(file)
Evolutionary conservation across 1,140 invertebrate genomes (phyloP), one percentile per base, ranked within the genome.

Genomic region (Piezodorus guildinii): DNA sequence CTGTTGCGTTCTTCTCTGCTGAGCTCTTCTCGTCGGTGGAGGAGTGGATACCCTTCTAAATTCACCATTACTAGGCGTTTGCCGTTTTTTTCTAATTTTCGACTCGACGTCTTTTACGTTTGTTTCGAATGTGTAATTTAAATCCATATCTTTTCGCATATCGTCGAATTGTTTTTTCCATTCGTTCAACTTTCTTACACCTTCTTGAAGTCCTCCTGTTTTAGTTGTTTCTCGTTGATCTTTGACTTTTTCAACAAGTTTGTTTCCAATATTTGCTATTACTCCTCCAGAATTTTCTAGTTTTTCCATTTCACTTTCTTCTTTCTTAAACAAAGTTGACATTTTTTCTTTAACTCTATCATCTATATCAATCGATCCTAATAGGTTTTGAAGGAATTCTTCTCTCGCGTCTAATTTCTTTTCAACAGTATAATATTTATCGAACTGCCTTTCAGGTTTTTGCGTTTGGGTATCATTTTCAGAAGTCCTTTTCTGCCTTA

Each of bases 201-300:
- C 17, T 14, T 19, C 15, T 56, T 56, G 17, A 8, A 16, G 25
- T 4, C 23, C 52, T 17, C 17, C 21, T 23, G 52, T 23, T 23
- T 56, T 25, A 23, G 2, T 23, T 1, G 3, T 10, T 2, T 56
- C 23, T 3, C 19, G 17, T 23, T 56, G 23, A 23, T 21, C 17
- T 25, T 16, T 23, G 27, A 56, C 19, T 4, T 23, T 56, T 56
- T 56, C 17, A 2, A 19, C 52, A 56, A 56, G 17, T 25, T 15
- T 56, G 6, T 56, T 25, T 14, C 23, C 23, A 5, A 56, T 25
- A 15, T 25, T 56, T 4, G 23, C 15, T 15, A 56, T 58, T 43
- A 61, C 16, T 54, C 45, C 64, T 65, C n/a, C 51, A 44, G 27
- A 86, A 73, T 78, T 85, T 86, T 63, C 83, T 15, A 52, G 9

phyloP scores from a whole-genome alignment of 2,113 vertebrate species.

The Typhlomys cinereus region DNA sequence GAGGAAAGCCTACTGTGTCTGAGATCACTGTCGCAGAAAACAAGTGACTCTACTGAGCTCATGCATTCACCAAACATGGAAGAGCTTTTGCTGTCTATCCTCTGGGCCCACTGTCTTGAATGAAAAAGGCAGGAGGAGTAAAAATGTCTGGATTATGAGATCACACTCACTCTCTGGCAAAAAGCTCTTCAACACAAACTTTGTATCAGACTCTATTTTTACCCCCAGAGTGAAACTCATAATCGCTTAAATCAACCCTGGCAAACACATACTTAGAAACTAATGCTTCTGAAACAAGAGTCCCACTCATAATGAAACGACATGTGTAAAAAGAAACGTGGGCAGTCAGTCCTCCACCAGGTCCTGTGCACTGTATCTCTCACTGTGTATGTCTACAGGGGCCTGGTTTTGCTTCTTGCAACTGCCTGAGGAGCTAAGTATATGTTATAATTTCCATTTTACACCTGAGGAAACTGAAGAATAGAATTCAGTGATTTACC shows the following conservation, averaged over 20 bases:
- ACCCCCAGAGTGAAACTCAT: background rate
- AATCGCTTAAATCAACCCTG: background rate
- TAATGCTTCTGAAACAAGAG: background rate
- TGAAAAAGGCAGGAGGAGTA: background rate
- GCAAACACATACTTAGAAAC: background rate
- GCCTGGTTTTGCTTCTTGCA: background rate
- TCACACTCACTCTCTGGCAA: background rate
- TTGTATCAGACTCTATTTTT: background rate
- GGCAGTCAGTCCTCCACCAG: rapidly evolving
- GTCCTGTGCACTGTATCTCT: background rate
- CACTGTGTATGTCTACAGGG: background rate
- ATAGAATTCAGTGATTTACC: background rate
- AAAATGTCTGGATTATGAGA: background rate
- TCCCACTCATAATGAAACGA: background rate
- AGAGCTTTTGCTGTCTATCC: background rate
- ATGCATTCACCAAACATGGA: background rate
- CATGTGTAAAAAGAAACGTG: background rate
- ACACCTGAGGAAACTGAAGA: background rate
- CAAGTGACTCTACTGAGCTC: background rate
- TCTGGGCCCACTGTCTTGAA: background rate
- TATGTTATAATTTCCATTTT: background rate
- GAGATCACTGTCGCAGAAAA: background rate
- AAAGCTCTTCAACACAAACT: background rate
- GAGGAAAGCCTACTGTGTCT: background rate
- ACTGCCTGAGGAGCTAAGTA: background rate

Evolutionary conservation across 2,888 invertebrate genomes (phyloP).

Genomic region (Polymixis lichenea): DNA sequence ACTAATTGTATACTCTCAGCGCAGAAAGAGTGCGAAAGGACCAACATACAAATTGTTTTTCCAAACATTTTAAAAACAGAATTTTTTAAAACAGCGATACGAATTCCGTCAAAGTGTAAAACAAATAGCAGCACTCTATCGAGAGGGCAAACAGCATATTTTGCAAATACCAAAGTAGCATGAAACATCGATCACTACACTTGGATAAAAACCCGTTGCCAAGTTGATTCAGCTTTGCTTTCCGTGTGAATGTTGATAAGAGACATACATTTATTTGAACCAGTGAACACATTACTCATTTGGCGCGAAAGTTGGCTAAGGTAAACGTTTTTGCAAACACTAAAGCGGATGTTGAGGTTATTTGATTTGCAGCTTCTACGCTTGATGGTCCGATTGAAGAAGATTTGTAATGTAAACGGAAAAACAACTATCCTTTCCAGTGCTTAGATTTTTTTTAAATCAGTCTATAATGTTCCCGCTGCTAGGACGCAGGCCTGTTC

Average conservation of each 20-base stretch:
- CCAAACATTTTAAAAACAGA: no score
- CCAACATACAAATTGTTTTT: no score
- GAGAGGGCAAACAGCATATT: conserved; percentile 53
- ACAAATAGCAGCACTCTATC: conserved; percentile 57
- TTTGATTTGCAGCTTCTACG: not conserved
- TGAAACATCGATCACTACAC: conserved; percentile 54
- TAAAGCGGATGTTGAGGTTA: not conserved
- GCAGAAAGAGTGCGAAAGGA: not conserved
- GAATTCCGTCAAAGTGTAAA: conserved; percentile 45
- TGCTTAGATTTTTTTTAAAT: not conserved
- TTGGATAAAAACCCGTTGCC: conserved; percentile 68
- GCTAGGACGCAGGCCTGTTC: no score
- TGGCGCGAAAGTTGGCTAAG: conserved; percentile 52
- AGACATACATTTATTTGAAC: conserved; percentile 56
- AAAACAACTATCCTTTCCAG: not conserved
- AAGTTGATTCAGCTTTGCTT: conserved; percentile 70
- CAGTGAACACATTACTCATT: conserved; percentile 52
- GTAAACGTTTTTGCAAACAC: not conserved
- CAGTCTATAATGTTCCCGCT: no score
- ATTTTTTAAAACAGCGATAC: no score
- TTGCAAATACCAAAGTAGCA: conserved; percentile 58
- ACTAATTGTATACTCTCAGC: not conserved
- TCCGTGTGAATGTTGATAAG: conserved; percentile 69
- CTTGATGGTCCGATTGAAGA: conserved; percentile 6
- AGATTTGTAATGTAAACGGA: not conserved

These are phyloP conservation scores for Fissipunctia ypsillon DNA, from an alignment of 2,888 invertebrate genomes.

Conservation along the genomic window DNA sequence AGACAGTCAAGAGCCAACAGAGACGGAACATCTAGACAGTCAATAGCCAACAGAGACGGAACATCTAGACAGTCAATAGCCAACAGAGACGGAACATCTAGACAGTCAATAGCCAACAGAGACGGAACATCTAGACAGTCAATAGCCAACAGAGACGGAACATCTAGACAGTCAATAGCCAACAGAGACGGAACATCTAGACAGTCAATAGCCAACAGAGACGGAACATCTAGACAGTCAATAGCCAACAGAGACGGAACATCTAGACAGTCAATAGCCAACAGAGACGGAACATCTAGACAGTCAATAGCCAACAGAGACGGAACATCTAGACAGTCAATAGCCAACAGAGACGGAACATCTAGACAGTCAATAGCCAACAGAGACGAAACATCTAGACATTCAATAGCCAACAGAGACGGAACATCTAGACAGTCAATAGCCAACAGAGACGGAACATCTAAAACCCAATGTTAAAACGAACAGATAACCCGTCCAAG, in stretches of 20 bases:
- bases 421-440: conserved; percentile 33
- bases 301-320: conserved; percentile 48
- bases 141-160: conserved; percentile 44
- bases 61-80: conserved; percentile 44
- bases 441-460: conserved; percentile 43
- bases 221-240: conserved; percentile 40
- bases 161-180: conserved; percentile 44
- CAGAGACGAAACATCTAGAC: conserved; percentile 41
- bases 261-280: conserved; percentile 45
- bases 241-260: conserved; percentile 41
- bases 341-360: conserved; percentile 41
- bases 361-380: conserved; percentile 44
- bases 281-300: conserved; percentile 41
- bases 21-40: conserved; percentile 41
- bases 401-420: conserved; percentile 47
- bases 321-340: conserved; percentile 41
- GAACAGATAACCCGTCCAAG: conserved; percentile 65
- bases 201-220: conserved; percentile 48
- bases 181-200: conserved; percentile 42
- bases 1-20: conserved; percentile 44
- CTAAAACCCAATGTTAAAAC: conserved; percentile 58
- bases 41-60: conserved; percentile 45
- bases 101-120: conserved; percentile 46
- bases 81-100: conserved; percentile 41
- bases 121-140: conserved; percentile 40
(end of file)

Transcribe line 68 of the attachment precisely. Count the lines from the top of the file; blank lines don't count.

- AGATTTGTAATGTAAACGGA: not conserved